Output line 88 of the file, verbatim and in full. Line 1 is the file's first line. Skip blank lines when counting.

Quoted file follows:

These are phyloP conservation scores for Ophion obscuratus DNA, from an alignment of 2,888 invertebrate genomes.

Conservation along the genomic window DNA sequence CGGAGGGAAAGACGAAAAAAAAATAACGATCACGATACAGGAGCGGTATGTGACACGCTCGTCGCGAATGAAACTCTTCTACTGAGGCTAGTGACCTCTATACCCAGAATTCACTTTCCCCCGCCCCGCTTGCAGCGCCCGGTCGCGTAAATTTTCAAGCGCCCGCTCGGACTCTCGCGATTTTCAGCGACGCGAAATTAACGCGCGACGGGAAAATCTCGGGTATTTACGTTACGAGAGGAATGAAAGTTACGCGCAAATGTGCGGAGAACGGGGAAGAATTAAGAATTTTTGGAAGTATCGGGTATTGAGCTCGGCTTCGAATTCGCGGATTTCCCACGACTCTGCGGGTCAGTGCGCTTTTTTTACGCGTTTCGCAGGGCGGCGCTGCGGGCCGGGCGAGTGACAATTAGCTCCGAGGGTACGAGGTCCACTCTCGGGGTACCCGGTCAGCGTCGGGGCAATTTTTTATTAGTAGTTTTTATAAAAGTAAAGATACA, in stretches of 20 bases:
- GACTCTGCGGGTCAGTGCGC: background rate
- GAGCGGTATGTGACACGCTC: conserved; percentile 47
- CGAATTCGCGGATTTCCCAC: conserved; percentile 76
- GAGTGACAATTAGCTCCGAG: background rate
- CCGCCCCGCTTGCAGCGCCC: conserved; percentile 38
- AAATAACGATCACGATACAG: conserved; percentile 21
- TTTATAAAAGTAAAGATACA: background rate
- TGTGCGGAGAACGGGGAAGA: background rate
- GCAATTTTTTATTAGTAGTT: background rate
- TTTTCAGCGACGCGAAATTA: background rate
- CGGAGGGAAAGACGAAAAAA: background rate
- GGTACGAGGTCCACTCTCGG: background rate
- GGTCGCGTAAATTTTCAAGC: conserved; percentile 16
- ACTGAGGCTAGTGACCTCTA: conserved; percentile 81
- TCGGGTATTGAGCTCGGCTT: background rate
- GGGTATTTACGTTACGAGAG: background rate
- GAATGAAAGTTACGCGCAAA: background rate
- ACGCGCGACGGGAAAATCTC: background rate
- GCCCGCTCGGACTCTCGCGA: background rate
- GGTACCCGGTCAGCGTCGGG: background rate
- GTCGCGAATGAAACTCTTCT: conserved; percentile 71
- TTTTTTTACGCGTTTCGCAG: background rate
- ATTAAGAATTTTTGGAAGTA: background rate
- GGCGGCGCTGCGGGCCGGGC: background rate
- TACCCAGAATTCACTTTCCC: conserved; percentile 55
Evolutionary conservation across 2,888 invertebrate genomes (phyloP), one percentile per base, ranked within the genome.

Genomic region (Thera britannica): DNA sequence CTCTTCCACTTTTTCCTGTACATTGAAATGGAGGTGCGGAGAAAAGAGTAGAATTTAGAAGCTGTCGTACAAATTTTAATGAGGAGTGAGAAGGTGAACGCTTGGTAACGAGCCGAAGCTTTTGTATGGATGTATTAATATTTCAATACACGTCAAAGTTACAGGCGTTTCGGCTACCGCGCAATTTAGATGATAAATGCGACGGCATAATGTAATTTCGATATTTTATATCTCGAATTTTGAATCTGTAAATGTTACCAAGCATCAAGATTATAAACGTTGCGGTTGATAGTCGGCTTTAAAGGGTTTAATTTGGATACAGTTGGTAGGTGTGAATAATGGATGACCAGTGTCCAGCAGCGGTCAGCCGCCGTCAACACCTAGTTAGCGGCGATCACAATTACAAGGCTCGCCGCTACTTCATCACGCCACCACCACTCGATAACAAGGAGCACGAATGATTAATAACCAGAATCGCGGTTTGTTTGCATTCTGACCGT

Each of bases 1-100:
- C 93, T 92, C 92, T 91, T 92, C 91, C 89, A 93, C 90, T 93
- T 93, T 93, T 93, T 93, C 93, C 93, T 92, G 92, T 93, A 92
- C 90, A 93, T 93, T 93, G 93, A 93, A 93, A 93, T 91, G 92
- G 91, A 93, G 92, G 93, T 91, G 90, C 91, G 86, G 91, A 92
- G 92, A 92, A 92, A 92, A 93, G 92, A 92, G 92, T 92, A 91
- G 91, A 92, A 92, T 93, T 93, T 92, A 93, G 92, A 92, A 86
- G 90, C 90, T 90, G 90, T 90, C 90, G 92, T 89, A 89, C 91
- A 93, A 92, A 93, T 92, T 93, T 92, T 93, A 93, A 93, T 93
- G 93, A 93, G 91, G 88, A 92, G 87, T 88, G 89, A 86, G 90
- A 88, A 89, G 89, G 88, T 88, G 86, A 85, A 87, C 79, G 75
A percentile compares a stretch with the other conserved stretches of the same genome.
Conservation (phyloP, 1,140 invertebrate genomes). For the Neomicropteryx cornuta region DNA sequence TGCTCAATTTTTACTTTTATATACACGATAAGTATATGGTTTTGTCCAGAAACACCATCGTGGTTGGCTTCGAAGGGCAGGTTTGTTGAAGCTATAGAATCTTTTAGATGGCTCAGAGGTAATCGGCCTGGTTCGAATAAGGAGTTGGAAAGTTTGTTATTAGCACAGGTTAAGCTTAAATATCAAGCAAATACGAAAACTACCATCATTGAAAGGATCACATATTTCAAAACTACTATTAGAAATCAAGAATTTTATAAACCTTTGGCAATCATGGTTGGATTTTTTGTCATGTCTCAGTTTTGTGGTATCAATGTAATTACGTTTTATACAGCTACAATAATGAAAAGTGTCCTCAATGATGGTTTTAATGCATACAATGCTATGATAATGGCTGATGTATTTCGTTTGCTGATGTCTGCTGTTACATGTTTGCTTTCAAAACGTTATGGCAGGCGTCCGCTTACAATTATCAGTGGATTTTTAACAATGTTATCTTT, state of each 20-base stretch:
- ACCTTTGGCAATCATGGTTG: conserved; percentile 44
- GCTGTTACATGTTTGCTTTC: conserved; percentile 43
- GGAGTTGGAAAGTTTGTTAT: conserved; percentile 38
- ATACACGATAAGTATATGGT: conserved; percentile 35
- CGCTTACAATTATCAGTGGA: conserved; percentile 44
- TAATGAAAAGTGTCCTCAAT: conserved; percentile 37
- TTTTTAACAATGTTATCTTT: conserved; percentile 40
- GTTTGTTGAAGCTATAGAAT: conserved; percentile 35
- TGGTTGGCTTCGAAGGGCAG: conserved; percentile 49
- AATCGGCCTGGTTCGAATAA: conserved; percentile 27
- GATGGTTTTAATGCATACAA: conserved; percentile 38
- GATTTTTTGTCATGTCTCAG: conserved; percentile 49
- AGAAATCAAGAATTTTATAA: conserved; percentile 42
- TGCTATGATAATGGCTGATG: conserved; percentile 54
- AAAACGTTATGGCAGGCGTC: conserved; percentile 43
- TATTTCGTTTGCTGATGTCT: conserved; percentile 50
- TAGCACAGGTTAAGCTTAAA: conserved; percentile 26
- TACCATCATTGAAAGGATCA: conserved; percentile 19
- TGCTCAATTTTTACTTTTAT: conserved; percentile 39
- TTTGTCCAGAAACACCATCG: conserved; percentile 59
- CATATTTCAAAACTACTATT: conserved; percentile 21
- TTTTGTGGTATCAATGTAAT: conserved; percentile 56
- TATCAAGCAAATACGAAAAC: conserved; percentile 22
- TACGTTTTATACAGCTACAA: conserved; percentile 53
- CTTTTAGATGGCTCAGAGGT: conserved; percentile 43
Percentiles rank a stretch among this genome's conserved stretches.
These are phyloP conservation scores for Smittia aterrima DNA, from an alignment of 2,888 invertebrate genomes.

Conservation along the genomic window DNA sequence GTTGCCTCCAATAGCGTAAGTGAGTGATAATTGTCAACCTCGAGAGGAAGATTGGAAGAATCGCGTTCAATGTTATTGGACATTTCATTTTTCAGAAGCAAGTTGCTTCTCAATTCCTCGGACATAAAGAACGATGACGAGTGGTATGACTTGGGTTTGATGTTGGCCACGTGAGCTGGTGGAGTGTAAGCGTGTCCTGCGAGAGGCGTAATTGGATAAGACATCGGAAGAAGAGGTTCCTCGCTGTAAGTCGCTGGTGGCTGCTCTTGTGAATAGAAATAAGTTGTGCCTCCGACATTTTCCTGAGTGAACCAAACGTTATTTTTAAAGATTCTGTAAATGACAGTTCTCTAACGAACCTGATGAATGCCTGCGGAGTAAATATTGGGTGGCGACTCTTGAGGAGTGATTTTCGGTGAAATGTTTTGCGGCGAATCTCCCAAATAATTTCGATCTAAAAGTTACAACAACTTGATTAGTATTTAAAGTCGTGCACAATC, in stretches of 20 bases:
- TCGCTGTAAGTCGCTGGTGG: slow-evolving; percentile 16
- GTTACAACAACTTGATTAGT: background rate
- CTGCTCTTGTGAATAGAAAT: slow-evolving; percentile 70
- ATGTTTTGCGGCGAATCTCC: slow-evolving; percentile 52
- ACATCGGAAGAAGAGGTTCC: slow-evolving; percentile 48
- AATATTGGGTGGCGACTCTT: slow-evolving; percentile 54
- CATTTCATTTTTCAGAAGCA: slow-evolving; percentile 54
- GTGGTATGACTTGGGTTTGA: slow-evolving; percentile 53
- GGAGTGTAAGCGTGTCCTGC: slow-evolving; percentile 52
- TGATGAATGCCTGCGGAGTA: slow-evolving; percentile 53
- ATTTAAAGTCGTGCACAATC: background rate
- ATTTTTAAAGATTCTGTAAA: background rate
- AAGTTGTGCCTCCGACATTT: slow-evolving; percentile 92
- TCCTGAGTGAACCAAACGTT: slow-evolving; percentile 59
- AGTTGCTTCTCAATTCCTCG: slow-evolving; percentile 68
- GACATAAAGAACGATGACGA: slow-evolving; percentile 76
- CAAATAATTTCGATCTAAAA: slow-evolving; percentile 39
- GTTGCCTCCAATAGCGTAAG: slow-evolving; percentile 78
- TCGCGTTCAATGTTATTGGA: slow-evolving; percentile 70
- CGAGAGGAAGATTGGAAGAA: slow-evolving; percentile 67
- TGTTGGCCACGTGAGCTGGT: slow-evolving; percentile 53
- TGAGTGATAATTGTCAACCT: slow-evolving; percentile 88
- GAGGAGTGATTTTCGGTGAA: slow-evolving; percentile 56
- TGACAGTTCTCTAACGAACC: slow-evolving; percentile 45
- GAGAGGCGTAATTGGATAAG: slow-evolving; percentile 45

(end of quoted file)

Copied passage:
- GTTGCCTCCAATAGCGTAAG: slow-evolving; percentile 78